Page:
Gullit, in particular, was a revelation throughout that Autumn. A former European Footballer of the Year, the Dutchman alongside his compatriot Marco Van Basten, German Lothar Matthäus, Michel Platini of France and the Argentine Diego Maradona, are now part of that iconic band of “miti del calcio“.
These myths were star turns, raising the profile of Serie A, and all spearheading their teams to win league championships and European trophies.
Now adorned in that beautiful blue, the 33-year-old Gullit appeared just as he was at his peak at Milan. Too strong, too fast and too deft for the world’s best defenders in the world’s most tactical league.
Platt too relished his new surroundings. Not only was he commanding a regular first-team place, but the England captain was also liberated by his new advanced role. He alongside Lombardo, and the Serb Vladimir Jugović were all getting in on the act in a free-wheeling, free-scoring Sampdoria side.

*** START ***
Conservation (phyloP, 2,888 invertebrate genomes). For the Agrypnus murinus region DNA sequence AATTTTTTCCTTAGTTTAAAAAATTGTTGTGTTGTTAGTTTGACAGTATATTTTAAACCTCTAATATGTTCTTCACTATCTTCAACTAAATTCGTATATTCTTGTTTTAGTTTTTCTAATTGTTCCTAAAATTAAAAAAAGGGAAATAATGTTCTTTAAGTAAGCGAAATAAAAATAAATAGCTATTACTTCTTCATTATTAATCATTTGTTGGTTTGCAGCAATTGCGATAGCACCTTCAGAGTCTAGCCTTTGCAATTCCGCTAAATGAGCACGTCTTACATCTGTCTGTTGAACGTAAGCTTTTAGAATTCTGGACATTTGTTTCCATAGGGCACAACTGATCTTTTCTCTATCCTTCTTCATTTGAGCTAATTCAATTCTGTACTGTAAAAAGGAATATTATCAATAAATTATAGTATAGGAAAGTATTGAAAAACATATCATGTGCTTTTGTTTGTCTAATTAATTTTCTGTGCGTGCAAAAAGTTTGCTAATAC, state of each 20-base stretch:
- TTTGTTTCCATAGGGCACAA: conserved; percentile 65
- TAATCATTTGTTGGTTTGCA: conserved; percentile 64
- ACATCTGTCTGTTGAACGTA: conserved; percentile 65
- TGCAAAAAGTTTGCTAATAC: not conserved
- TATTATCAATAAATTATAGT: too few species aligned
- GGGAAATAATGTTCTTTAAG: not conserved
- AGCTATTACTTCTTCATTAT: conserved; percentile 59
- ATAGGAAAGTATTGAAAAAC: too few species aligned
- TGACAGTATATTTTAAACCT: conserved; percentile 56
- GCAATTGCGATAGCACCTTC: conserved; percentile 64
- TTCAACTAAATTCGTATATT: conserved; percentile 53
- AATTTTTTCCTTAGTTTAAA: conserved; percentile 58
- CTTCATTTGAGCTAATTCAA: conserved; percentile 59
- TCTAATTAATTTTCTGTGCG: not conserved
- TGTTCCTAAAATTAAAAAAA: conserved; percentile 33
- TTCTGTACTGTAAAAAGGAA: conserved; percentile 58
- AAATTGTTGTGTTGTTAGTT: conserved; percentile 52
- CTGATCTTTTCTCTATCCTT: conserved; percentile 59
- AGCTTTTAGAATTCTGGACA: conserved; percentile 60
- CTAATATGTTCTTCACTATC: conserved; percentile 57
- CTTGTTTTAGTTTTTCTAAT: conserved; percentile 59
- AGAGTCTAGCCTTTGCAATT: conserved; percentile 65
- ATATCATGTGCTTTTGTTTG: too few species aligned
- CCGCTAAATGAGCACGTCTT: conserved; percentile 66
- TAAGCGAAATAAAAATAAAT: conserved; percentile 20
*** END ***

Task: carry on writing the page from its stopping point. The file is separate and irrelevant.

Then came a bombshell. Mantovani, their owner and spiritual leader, passed away after a short illness on October 23rd 1993. The benefactor and architect of Sampdoria’s ascent to the top. Mantovani, the man who brought in Trevor Francis, Liam Brady, Graeme Souness, Vierchowod, Cerezo, Mancini, Vialli, Boskov, Erikkson, Gullit, Platt and all the rest… had now gone.
The team rallied. The following day, Gullit was dominant in an impressive win away at Torino. Then a week later on Halloween and on the day film director Federico Fellini died, Ruud was at it again in another matinee performance.
If Capello and Milan had doubted their former charge, he answered them emphatically, inspiring Samp to a 3-2 comeback win over the reigning champions.
As with most teams who earn the tag of entertainers, where Sampdoria fell short was at the other end of the pitch. Influential man-marker Marco Lanna who had left for Roma in the summer had not been effectively replaced. Neither did the team possess a defensive-minded midfielder since stalwart Fausto Pari had left the club some 18 months before.
Sampdoria had a glass jaw. There were home losses to Roma and Cagliari and a sub-par Inter blew them away at the San Siro just before Christmas.